Hammertoe and mallet toe can occur due to genetics, injury, arthritis, imbalance in the toe muscles, and ill-fitting shoes. Wearing roomy shoes can help relieve pain. If you can still bend your toes, your podiatrist might recommend orthotics to reposition the toes and exercises to help stretch the toe muscles. Surgery may be required if the toes become stuck in the bent position.
Claw toe (Claw Foot): This toe deformity causes the joint at the base of the toe to bend upward and the toes to curl downward like a claw. It typically affects the four smaller toes at the same time and affects women far more frequently than men.
While claw toe can occur due to structural changes in the nerves, muscles, or tendons that bend the toes, it often results from wearing tight, ill-fitting shoes such as those with a pointed toe and high heels.
It is important to treat claw toe because the condition will worsen over time and may result in permanent disfigurement. If caught early, custom orthotics or a splint may be used to treat claw toe. Later interventions include surgery.
Turf toe is a sprain of the ligament at the joint of the big toe. It became a common injury among football players after less shock-absorbent artificial turf was introduced on the playing field – hence the name, “turf toe.” It occurs when the big toe overextends, spraining or tearing tissue at the metatarsophalangeal (MTP) joint.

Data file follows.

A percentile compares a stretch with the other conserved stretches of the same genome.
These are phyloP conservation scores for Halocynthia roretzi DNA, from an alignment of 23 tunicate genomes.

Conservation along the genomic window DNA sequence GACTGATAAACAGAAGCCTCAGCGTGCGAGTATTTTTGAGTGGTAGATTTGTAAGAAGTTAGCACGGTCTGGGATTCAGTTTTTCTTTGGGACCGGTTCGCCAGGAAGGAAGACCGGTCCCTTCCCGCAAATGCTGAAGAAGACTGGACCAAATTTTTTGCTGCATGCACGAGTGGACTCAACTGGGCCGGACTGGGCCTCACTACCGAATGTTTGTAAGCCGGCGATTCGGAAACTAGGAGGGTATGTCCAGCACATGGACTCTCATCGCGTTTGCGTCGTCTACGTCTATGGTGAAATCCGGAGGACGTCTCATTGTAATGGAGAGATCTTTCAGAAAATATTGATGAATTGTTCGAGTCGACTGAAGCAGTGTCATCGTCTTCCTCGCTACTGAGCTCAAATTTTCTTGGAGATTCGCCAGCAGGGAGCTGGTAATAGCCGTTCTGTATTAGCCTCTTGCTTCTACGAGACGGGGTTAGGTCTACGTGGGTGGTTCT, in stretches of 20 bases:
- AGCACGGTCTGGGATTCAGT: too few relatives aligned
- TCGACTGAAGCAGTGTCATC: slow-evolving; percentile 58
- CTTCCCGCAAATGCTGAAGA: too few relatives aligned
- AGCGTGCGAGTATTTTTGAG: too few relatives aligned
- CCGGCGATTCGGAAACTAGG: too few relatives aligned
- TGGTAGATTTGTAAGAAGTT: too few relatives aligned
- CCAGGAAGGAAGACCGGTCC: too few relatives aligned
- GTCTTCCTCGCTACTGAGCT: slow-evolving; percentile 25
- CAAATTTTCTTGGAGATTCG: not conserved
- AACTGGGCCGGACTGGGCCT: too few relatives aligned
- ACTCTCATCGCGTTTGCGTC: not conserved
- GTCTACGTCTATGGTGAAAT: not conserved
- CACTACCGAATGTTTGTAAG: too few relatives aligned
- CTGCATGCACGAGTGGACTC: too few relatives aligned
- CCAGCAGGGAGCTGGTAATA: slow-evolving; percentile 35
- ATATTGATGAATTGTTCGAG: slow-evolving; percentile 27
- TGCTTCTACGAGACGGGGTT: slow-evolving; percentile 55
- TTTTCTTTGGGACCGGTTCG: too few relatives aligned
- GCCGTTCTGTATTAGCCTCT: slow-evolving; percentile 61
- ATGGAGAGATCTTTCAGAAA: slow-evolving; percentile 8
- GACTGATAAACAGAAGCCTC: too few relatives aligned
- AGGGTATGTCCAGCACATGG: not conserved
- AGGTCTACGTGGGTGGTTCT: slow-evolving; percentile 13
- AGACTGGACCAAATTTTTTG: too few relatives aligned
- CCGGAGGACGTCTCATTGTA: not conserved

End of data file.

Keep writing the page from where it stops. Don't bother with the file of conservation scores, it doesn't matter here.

Most cases of turf toe can be treated nonsurgically with some combination of RICE (rest, icing, compression, elevation), painkillers and anti-inflammatory medications, custom orthotics, immobilization, and physical therapy – depending on the extent of the injury and intensity of symptoms. In extreme cases, surgery may be necessary to repair soft tissue in the area, reposition bones, and fuse or replace the MTP joint itself.
Morton’s neuroma causes burning pain and numbness between the third and fourth toe and ball of the foot that may radiate into the toes. You may feel as if you are walking on a marble. The condition occurs when tissue surrounding the nerve between the third and fourth toes thickens and compresses a nerve.
Morton’s neuroma is most common among middle-aged women and runners. It results from prolonged pressure on the ball of the feet due to high heels, sports injuries, and gait abnormalities. Custom orthotics and anti-inflammatories (including corticosteroid injections) may relieve symptoms. In some cases, surgery to relieve compression on the nerve can help.
Plantar warts tend to develop on weight-bearing areas of the foot, such as the heel or ball of the foot. They are subject to incredible pressure in these locations when walking, running, or even just standing. Over time, this can cause the warts to grow inward, into the foot. Plantar warts are highly contagious and can be very painful.
These warts are transmitted by human papillomavirus (HPV) infection. They may eventually go away on their own without treatment. If they do not, however, it’s best to let a podiatrist remove a plantar wart instead of trying over-the-counter remedies, especially for those with diabetes or poor circulation.
Also known as posterior tibial neuralgia, tarsal tunnel syndrome (TTS) involves pain felt in the foot, usually either on the sole or at the inside ankle due to compression of the tibial nerve. The tibial nerve branches off the sciatic nerve, traveling down the lower leg and into the ankle via the tarsal tunnel. This nerve is what allows sensation and movement in parts of the foot.